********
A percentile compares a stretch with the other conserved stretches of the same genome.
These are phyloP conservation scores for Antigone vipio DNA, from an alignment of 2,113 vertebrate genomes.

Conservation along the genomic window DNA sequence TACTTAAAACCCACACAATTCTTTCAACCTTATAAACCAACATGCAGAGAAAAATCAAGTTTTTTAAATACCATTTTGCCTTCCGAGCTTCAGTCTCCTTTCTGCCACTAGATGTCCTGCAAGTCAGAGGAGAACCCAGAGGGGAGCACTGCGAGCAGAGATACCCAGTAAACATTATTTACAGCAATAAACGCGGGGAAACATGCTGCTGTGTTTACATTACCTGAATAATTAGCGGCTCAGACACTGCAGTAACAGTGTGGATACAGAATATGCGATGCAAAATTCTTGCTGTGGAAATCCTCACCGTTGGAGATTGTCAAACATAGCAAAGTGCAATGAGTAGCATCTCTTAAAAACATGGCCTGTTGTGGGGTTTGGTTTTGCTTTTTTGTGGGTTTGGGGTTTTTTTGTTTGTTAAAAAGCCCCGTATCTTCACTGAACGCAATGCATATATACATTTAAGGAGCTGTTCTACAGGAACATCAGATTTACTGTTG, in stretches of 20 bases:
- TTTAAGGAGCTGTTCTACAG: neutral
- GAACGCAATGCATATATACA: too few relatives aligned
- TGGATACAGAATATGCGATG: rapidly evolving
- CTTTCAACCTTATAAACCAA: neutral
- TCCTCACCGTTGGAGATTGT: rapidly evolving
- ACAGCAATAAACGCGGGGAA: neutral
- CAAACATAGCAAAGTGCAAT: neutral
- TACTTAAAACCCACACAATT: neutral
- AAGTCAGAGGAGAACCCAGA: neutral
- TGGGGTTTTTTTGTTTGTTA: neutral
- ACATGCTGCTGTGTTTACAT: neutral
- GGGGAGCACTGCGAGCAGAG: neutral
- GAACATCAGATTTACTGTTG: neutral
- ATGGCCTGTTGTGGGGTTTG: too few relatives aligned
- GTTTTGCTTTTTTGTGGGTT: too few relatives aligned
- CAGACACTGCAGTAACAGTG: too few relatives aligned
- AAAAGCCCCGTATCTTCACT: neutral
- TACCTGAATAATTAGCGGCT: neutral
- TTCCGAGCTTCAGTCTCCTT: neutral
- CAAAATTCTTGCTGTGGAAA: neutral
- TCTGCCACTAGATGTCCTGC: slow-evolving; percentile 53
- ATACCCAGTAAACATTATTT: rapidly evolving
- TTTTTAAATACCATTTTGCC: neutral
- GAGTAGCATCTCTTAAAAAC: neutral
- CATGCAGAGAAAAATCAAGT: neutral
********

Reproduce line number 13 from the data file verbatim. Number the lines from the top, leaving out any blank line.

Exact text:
- TGGGGTTTTTTTGTTTGTTA: neutral